#5 – He took advantage of every day


“Leave nothing for tomorrow which can be done today.” This was one of Lincoln’s most common sayings to his cabinet. He was a man of action. He looked at every day as a blessing and an opportunity to do great deeds. He knew that taking advantage of today meant that he was creating a better future. He was quoted as saying, “The best thing about the future is that it only comes one day at a time.” Every day we are given an incredible opportunity to perform in a way that will create a bright and happy future. We create our future as we go along.


#6 – He was genuine and kind to others


There are many stories from Lincoln’s life showing how thoughtful he was of others. One example is the letter he wrote to Ms. Bixby who had 5 sons die in the Civil War! Another comes from the days after Lincoln’s assassination. Secretary of State Seward was also the recipient of an assassination attempt on the same night. Although he was stabbed multiple times with a knife, he survived. He was in an out of a coma for days. Nobody wanted to tell him of the death of his friend Mr. Lincoln for fear it would kill him. After a week he turned to his family and said, “Mr. Lincoln is dead.” When they asked how he knew he said, “If he knew of my condition he would have been the first one to come to my side. He has not been here yet and I see a flag at half-mast. Lincoln is dead.” Lincoln genuinely cared about people and took the time to develop relationships.


#7 – He persevered


Abraham Lincoln had a vision for his life, his family, and the future of the country. He held to that vision with tenacity and persistence. In spite of numerous political defeats, family tragedies, and the constant criticisms around him, he moved forward. This habit of his is best shown through three of his quotes:

“The probability that we may fail in the struggle ought not to deter us from the support of a cause we believe to be just.”

“Always bear in mind that your own resolution to succeed is more important than any other one thing.”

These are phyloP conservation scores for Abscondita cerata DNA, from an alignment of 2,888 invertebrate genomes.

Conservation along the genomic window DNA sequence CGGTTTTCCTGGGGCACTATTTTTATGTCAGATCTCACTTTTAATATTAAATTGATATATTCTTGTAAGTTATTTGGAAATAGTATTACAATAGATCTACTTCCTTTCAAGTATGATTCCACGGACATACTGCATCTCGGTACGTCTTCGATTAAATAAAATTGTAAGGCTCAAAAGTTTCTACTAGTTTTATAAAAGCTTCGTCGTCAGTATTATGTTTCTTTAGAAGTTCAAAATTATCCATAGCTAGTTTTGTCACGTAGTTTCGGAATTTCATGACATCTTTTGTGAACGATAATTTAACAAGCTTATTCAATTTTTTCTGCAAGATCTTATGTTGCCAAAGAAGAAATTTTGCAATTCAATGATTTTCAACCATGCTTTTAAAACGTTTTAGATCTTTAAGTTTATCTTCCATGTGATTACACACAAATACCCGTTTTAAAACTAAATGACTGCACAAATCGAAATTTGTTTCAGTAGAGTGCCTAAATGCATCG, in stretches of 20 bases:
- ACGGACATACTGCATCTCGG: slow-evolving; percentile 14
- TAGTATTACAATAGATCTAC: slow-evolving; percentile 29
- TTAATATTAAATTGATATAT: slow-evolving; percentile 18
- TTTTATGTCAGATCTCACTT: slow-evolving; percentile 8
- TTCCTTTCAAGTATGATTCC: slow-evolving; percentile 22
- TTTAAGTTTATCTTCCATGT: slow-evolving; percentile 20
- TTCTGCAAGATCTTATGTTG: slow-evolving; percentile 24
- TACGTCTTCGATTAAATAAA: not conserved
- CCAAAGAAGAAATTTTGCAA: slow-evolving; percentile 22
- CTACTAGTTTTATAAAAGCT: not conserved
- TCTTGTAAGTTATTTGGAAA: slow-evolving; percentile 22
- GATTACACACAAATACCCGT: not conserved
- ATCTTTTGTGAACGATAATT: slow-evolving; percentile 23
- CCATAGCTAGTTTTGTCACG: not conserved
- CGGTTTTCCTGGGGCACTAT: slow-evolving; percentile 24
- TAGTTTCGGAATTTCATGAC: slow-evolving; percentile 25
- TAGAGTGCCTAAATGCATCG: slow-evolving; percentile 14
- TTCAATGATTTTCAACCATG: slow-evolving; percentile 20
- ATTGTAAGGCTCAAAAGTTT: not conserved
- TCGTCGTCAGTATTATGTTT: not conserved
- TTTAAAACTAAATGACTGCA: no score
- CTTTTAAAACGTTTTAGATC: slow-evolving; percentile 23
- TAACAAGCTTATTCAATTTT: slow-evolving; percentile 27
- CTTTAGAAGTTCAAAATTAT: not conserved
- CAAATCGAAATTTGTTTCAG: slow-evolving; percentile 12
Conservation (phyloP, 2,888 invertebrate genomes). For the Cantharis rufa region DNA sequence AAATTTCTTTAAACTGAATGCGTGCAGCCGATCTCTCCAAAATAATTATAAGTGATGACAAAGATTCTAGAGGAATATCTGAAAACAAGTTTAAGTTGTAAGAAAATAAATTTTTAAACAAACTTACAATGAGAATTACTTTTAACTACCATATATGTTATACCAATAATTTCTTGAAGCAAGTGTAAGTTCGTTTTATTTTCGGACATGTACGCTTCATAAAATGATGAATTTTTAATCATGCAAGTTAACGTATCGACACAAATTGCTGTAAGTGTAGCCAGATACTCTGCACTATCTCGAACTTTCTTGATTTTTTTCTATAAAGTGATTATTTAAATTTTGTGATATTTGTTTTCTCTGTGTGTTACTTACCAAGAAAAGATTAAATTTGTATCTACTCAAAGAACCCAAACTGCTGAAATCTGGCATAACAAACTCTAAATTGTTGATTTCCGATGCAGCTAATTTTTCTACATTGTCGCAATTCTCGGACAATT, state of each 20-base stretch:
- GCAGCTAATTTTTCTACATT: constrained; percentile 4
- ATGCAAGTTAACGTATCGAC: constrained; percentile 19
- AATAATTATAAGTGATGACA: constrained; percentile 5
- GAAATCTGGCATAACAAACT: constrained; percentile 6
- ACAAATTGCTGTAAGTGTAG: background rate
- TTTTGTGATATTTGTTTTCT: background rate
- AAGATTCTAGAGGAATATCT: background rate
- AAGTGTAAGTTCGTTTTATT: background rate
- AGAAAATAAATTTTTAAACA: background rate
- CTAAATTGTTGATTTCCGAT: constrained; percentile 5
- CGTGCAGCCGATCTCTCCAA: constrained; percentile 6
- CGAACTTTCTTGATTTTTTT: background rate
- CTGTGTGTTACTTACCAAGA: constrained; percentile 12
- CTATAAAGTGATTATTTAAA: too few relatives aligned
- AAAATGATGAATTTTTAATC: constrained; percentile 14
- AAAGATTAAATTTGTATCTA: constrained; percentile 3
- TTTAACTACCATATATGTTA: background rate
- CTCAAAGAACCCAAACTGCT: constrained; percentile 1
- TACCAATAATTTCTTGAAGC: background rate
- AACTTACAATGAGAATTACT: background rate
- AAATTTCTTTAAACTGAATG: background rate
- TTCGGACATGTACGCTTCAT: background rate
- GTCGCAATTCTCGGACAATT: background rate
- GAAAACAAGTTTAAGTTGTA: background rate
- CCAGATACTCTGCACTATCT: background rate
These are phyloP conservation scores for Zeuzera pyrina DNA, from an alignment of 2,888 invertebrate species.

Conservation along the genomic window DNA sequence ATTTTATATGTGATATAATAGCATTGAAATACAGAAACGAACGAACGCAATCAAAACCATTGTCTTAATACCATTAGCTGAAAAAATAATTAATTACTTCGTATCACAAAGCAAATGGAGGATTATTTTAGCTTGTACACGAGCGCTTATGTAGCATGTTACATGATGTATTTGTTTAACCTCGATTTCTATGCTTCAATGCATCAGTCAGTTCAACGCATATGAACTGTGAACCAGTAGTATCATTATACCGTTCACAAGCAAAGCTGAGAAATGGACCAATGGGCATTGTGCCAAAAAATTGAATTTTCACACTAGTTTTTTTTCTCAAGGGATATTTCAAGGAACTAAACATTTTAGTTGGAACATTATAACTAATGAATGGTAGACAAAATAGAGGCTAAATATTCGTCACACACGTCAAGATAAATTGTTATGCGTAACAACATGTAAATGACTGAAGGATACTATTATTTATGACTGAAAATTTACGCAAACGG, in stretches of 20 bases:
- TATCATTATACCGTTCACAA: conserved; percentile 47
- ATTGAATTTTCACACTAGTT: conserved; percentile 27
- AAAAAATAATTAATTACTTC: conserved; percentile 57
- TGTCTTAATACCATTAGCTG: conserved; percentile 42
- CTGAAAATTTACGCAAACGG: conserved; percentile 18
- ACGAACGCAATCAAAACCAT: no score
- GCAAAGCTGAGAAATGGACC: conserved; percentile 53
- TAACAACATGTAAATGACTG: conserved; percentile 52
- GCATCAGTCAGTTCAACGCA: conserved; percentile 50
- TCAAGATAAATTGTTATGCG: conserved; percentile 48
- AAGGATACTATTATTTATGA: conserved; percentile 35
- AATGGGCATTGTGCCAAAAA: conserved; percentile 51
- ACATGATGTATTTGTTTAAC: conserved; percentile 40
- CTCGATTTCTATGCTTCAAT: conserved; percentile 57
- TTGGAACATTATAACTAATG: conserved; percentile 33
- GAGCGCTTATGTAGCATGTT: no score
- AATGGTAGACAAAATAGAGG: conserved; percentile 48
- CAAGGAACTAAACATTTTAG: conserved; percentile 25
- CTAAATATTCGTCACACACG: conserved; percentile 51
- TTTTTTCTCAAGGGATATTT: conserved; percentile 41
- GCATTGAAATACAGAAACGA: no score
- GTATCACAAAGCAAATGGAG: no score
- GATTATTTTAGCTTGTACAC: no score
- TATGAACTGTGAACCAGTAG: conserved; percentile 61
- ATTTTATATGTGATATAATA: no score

“Success is going from failure to failure without losing your enthusiasm.”



#8 – He believed in people


Lincoln had an incredible ability to see the good in people, even his enemies. His cabinet was made up of some of his biggest critics because he saw that, in spite of their differences, they had valuable ideas and qualities that could make the country better. Lincoln never wanted to punish the South harshly after the war because he knew they were good people who just happened to have a different opinion than his own. In a time when the country was bitterly divided, he was a unifier. Even though he knew his life was in danger at all times, he believed that the people around him could be trusted to do the right thing. He rarely had a bodyguard with him. Maybe that trust in others led him to being so accessible the night of his assassination.

Abraham Lincoln was an unlikely leader. The circumstances around his childhood would not have suggested he would be the kind of man who would one day lead a nation through it’s greatest crisis. But because of his daily habits he worked out his own destiny and carved himself a niche amongst the greatest leaders in the history of mankind. We all have a similar opportunity to develop successful habits that will improve our future. As Lincoln said, “That some achieve great success, is proof to all that others can achieve it as well.”

Kris